Horse Gaits

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An Overview of Horse Gaits

Throughout history different gaits have helped horses to survive. Gaits with different beats and speed have provided ways to escape from predators and travel long distances. This overview outlines the most common gaits along with those exclusive to particular breeds.

Walk is a gait most often used. It is four beat and in dressage it is the basis of any fundamental training. A walking horse can typically reach a speed of approximately four miles per hour.

The next gait is the two-beat trot. An average horse will usually trot around eight miles per hour but unlike canter and gallop, an able-bodied horse can trot for a considerable length of time without having to stop. Trot is the basis for higher level dressage movements such as passage.

Canter is a three beat gait with an average speed of about 10 to 17 miles per hour. When a horse extends its right front leg further than its left, it has taken the right ‘lead’. This basically means that the horse is slightly more balanced to the right. Thus most horses usually pick right lead when moving clockwise on an arena and left lead when moving counter-clockwise.

Performing counter canter requires more balance and collection from the horse. When a horse is doing ‘flying changes’, the rider is asking it to switch leading legs at regular intervals. This is one of the more advanced movements in dressage competitions.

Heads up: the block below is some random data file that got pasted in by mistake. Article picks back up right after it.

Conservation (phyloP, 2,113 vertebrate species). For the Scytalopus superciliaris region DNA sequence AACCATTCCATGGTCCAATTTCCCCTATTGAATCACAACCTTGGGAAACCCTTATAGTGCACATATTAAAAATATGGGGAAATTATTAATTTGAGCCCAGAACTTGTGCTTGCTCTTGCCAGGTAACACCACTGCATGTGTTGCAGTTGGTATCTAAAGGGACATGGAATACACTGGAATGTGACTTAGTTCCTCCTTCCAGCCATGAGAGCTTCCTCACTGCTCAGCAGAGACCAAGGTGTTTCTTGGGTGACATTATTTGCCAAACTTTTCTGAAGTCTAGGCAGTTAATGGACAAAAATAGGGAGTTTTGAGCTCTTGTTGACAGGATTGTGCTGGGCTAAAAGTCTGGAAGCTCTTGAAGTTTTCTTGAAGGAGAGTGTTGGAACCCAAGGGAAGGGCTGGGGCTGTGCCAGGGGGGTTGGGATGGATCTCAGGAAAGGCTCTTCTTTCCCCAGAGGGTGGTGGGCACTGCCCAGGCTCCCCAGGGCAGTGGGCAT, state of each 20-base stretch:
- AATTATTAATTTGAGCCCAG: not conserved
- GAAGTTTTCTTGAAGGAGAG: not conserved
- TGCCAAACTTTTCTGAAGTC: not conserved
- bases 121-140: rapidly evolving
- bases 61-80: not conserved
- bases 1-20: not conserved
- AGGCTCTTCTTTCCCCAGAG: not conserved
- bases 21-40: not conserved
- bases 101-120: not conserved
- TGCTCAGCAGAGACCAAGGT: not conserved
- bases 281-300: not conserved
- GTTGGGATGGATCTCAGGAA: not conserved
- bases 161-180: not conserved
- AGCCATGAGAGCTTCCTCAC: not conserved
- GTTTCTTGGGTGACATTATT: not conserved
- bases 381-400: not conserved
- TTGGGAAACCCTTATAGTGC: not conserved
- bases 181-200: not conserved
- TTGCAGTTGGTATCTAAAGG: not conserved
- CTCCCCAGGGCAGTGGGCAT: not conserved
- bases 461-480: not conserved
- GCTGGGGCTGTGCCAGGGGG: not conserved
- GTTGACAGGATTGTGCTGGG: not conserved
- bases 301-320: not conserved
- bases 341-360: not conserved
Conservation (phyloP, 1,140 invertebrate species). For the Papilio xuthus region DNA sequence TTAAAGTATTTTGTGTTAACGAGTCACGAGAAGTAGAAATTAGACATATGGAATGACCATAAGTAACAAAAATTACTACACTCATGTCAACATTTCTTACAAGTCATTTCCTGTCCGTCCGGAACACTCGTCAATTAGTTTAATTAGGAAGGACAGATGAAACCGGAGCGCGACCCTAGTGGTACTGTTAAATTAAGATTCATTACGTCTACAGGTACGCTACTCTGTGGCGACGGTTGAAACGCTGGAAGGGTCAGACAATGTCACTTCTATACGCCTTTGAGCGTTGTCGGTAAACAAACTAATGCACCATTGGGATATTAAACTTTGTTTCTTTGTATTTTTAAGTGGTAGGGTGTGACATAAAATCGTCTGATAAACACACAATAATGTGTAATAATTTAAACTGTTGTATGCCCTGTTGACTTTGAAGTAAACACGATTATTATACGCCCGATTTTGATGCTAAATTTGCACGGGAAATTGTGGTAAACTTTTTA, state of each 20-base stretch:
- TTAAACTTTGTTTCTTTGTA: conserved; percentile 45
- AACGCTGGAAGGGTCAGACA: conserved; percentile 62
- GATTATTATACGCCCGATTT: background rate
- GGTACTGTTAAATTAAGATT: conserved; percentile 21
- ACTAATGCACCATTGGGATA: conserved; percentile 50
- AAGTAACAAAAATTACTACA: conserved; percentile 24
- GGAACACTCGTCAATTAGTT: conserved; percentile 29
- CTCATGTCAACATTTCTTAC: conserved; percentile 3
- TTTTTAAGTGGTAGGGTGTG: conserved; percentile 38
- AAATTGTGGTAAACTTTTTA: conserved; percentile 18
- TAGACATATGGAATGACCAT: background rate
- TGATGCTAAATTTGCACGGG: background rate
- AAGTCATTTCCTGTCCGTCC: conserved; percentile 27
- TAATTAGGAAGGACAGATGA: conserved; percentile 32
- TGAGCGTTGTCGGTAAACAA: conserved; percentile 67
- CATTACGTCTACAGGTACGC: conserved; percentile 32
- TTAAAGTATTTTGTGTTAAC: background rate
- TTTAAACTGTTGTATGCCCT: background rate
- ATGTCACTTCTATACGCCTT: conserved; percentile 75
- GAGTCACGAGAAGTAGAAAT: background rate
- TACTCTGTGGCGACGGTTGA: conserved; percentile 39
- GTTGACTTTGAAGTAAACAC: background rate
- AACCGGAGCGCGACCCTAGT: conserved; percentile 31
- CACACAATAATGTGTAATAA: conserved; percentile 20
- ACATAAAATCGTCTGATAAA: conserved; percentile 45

Gallop is a faster version of canter but unlike canter, it is four-beat. It is most commonly seen in racing and average speed varies between 25 and 30 miles per hour.

The less common gaits include pace which is a type of trot. A pacing horse will move two legs on the same side together usually achieving higher speeds than trot.

Other uncommon gaits include the so-called ambling horse gaits which are usually faster than walk and trot. There are several ambling gaits such as tölt, running walk and fox trot. These gaits are usually linked to a particular breed and not all horses can perform them.

In this overview we have outlined the different types of horse gaits. The aim of most training with riding horses is to control the tempo and speed of gaits. Performing these variations such as extended canter is down to the right balance of a horse and its rider.

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